Less than 40% of people who are HIV-positive know that they are HIV-positive, and unless they know they can’t get treatment or protect their partners and unborn babies.

For every two people starting treatment for HIV, another five are infected with the virus.

Only 38% of HIV-positive children in need of treatment are currently receiving it.

One in three HIV-positive people also suffers from tuberculosis, which is the leading cause of death among HIV-positive people. (Yet TB is both preventable and curable.)

And it’s not just the 33.4 million infected who are affected: it’s the families that take care of them, the children they orphaned, the friends who have to watch them go through depression and eventual decline, the employers who suffer the effects of absenteeism, insurance companies that have to cover the cost of exorbitantly expensive anti-retroviral drugs, the communities that suffer in the absence after their death (especially in the developing world), and everyone else in the world who pays taxes to a government that provides aid for HIV-positive people. (That last category probably includes you.)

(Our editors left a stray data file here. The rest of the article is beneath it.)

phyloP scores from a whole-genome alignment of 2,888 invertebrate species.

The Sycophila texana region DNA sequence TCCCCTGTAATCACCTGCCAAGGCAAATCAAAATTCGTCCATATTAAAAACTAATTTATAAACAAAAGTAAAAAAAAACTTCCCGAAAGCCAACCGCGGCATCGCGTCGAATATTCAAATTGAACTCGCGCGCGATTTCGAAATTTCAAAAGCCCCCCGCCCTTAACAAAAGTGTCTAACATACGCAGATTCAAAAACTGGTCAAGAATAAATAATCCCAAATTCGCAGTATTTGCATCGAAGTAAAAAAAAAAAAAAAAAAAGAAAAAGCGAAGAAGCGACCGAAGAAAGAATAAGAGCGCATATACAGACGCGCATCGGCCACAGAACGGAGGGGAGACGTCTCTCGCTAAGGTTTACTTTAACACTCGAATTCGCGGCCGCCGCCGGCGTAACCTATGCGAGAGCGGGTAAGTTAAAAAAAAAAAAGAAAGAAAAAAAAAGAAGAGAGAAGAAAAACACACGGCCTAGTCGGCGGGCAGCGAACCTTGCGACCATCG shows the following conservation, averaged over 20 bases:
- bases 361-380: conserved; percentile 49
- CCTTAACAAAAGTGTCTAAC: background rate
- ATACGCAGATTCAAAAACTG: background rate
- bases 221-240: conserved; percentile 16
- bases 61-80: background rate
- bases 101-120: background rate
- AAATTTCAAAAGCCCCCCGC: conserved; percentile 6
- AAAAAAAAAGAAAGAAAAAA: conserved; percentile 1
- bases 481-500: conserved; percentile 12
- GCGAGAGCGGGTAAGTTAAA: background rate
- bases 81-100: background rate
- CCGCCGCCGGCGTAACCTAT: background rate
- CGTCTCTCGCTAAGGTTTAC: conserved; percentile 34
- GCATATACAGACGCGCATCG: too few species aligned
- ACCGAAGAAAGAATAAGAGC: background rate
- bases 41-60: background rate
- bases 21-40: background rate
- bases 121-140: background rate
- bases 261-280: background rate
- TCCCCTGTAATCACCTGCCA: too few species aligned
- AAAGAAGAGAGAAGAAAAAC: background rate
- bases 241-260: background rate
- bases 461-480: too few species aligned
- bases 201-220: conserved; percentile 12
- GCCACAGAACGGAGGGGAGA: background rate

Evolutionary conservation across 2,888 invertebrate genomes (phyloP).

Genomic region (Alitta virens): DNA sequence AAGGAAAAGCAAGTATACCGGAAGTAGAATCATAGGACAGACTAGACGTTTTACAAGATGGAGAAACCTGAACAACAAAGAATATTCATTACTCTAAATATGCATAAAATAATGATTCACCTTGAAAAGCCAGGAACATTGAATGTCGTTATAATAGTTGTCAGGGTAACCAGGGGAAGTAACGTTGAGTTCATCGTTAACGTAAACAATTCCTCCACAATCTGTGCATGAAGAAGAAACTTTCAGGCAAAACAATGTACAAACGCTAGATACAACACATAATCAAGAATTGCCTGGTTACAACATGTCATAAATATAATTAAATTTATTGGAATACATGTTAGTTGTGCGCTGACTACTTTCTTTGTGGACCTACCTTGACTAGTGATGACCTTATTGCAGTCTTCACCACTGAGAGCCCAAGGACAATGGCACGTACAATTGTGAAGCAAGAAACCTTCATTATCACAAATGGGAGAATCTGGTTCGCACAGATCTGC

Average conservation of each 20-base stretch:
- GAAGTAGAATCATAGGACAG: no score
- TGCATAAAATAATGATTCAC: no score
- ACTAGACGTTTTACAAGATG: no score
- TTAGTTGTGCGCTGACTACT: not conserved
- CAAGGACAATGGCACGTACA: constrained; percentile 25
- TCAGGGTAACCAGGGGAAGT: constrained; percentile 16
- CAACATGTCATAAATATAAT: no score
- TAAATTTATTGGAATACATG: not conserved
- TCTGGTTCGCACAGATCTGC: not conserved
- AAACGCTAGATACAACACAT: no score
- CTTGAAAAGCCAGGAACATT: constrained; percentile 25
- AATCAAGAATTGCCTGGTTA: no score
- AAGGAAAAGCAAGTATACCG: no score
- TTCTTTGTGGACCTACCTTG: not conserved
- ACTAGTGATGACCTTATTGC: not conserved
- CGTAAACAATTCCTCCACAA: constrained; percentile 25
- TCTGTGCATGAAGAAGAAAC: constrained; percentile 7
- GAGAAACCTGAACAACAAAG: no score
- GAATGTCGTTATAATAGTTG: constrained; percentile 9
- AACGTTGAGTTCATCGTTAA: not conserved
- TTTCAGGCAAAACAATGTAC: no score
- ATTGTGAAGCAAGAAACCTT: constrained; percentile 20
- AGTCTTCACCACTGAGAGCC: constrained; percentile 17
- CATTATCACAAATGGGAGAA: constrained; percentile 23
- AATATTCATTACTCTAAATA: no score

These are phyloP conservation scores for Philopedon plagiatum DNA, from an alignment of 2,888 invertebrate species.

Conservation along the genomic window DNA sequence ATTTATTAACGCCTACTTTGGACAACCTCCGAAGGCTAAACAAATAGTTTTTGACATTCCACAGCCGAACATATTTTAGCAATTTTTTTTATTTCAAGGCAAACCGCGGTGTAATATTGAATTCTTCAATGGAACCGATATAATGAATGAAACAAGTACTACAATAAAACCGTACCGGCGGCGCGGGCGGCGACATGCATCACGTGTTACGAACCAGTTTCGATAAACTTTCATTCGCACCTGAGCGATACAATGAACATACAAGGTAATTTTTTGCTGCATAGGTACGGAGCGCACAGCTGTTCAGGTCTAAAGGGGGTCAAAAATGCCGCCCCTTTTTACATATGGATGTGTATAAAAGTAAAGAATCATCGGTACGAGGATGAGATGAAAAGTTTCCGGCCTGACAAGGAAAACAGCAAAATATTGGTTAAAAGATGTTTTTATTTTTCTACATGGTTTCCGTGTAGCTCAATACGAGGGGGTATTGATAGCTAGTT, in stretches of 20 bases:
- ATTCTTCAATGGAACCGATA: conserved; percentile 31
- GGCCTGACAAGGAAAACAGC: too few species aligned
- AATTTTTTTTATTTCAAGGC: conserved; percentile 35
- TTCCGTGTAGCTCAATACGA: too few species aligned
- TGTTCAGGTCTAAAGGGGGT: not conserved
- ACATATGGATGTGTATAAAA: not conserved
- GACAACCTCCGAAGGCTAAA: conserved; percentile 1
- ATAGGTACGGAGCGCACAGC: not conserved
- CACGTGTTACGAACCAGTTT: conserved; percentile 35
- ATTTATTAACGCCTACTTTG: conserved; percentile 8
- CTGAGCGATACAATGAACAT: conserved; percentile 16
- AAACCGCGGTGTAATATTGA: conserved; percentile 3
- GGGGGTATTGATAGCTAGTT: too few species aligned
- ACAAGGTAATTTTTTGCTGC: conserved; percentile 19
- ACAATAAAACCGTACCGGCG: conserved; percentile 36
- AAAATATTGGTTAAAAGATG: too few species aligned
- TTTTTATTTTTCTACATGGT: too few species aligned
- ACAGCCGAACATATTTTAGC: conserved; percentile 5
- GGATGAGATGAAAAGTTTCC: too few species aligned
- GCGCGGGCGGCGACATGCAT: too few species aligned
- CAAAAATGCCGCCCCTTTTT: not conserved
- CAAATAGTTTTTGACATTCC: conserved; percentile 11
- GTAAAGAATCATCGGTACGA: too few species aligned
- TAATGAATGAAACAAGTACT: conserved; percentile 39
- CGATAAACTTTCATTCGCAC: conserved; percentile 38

See, it’s way more important than Vince Vaughn’s slightly homophobic one-liner in his latest movie, which happened to be the second “Most Popular” story on sometime last week…right after “How to make your YouTube video go viral.” Hard-hitting, life-changing stuff, right?